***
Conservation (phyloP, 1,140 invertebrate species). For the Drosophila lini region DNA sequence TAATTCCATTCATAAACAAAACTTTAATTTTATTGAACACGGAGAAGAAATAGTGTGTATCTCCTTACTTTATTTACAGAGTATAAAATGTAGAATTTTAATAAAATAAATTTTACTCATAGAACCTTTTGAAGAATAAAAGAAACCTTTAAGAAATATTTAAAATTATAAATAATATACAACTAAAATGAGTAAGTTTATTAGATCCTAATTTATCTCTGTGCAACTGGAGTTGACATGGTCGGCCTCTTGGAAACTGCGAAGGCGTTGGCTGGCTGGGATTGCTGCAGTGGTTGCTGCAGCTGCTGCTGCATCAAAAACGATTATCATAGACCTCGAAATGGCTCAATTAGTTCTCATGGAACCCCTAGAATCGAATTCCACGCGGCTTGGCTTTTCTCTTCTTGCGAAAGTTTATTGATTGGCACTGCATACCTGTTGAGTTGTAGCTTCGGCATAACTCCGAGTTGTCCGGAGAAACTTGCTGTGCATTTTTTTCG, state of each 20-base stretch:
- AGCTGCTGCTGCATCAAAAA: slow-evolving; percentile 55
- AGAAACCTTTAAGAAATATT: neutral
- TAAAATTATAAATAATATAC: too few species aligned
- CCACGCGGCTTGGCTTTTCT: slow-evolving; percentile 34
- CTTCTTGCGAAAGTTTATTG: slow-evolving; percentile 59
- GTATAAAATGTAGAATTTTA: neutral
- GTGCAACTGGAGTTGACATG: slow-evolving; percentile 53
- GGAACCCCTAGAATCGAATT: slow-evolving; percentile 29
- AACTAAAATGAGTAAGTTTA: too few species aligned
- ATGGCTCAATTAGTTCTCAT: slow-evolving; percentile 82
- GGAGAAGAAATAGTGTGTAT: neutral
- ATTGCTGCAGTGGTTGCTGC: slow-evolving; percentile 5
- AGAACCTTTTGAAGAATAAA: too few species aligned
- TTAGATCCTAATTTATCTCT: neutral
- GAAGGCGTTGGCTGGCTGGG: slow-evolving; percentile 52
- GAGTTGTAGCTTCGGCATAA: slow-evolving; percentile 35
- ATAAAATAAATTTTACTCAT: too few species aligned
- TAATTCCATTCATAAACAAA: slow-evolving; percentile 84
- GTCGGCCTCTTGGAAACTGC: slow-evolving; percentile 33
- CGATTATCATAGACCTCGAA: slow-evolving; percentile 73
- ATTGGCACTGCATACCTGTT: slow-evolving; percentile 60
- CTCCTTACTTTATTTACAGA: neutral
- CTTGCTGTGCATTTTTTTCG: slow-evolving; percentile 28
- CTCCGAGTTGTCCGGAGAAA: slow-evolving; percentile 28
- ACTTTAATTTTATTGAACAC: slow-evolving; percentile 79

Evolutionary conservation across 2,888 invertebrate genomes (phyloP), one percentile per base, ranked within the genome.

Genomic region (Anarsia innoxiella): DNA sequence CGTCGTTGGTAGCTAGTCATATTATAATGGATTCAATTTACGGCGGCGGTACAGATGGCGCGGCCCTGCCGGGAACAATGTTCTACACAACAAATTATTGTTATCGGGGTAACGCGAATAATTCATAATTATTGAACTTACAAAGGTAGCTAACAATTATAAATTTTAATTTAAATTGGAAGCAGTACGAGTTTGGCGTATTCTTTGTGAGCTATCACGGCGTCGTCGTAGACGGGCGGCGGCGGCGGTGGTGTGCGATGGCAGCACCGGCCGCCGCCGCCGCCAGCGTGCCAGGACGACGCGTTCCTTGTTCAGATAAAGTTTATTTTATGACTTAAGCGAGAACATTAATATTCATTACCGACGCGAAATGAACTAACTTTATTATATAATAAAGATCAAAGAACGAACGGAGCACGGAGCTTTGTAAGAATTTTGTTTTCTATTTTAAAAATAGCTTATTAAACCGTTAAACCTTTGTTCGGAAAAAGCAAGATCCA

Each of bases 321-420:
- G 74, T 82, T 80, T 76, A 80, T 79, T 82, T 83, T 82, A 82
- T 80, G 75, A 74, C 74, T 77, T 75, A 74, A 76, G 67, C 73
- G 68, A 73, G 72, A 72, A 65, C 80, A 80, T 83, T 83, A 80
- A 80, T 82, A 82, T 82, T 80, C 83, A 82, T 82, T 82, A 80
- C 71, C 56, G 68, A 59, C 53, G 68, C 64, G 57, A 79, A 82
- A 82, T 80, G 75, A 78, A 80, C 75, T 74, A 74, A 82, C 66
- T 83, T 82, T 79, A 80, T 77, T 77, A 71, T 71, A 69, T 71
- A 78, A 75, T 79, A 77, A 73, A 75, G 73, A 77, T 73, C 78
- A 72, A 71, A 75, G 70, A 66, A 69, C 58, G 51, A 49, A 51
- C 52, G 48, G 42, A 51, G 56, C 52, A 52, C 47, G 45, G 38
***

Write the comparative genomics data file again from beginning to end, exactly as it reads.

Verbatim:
Conservation (phyloP, 1,140 invertebrate species). For the Drosophila lini region DNA sequence TAATTCCATTCATAAACAAAACTTTAATTTTATTGAACACGGAGAAGAAATAGTGTGTATCTCCTTACTTTATTTACAGAGTATAAAATGTAGAATTTTAATAAAATAAATTTTACTCATAGAACCTTTTGAAGAATAAAAGAAACCTTTAAGAAATATTTAAAATTATAAATAATATACAACTAAAATGAGTAAGTTTATTAGATCCTAATTTATCTCTGTGCAACTGGAGTTGACATGGTCGGCCTCTTGGAAACTGCGAAGGCGTTGGCTGGCTGGGATTGCTGCAGTGGTTGCTGCAGCTGCTGCTGCATCAAAAACGATTATCATAGACCTCGAAATGGCTCAATTAGTTCTCATGGAACCCCTAGAATCGAATTCCACGCGGCTTGGCTTTTCTCTTCTTGCGAAAGTTTATTGATTGGCACTGCATACCTGTTGAGTTGTAGCTTCGGCATAACTCCGAGTTGTCCGGAGAAACTTGCTGTGCATTTTTTTCG, state of each 20-base stretch:
- AGCTGCTGCTGCATCAAAAA: slow-evolving; percentile 55
- AGAAACCTTTAAGAAATATT: neutral
- TAAAATTATAAATAATATAC: too few species aligned
- CCACGCGGCTTGGCTTTTCT: slow-evolving; percentile 34
- CTTCTTGCGAAAGTTTATTG: slow-evolving; percentile 59
- GTATAAAATGTAGAATTTTA: neutral
- GTGCAACTGGAGTTGACATG: slow-evolving; percentile 53
- GGAACCCCTAGAATCGAATT: slow-evolving; percentile 29
- AACTAAAATGAGTAAGTTTA: too few species aligned
- ATGGCTCAATTAGTTCTCAT: slow-evolving; percentile 82
- GGAGAAGAAATAGTGTGTAT: neutral
- ATTGCTGCAGTGGTTGCTGC: slow-evolving; percentile 5
- AGAACCTTTTGAAGAATAAA: too few species aligned
- TTAGATCCTAATTTATCTCT: neutral
- GAAGGCGTTGGCTGGCTGGG: slow-evolving; percentile 52
- GAGTTGTAGCTTCGGCATAA: slow-evolving; percentile 35
- ATAAAATAAATTTTACTCAT: too few species aligned
- TAATTCCATTCATAAACAAA: slow-evolving; percentile 84
- GTCGGCCTCTTGGAAACTGC: slow-evolving; percentile 33
- CGATTATCATAGACCTCGAA: slow-evolving; percentile 73
- ATTGGCACTGCATACCTGTT: slow-evolving; percentile 60
- CTCCTTACTTTATTTACAGA: neutral
- CTTGCTGTGCATTTTTTTCG: slow-evolving; percentile 28
- CTCCGAGTTGTCCGGAGAAA: slow-evolving; percentile 28
- ACTTTAATTTTATTGAACAC: slow-evolving; percentile 79

Evolutionary conservation across 2,888 invertebrate genomes (phyloP), one percentile per base, ranked within the genome.

Genomic region (Anarsia innoxiella): DNA sequence CGTCGTTGGTAGCTAGTCATATTATAATGGATTCAATTTACGGCGGCGGTACAGATGGCGCGGCCCTGCCGGGAACAATGTTCTACACAACAAATTATTGTTATCGGGGTAACGCGAATAATTCATAATTATTGAACTTACAAAGGTAGCTAACAATTATAAATTTTAATTTAAATTGGAAGCAGTACGAGTTTGGCGTATTCTTTGTGAGCTATCACGGCGTCGTCGTAGACGGGCGGCGGCGGCGGTGGTGTGCGATGGCAGCACCGGCCGCCGCCGCCGCCAGCGTGCCAGGACGACGCGTTCCTTGTTCAGATAAAGTTTATTTTATGACTTAAGCGAGAACATTAATATTCATTACCGACGCGAAATGAACTAACTTTATTATATAATAAAGATCAAAGAACGAACGGAGCACGGAGCTTTGTAAGAATTTTGTTTTCTATTTTAAAAATAGCTTATTAAACCGTTAAACCTTTGTTCGGAAAAAGCAAGATCCA

Each of bases 321-420:
- G 74, T 82, T 80, T 76, A 80, T 79, T 82, T 83, T 82, A 82
- T 80, G 75, A 74, C 74, T 77, T 75, A 74, A 76, G 67, C 73
- G 68, A 73, G 72, A 72, A 65, C 80, A 80, T 83, T 83, A 80
- A 80, T 82, A 82, T 82, T 80, C 83, A 82, T 82, T 82, A 80
- C 71, C 56, G 68, A 59, C 53, G 68, C 64, G 57, A 79, A 82
- A 82, T 80, G 75, A 78, A 80, C 75, T 74, A 74, A 82, C 66
- T 83, T 82, T 79, A 80, T 77, T 77, A 71, T 71, A 69, T 71
- A 78, A 75, T 79, A 77, A 73, A 75, G 73, A 77, T 73, C 78
- A 72, A 71, A 75, G 70, A 66, A 69, C 58, G 51, A 49, A 51
- C 52, G 48, G 42, A 51, G 56, C 52, A 52, C 47, G 45, G 38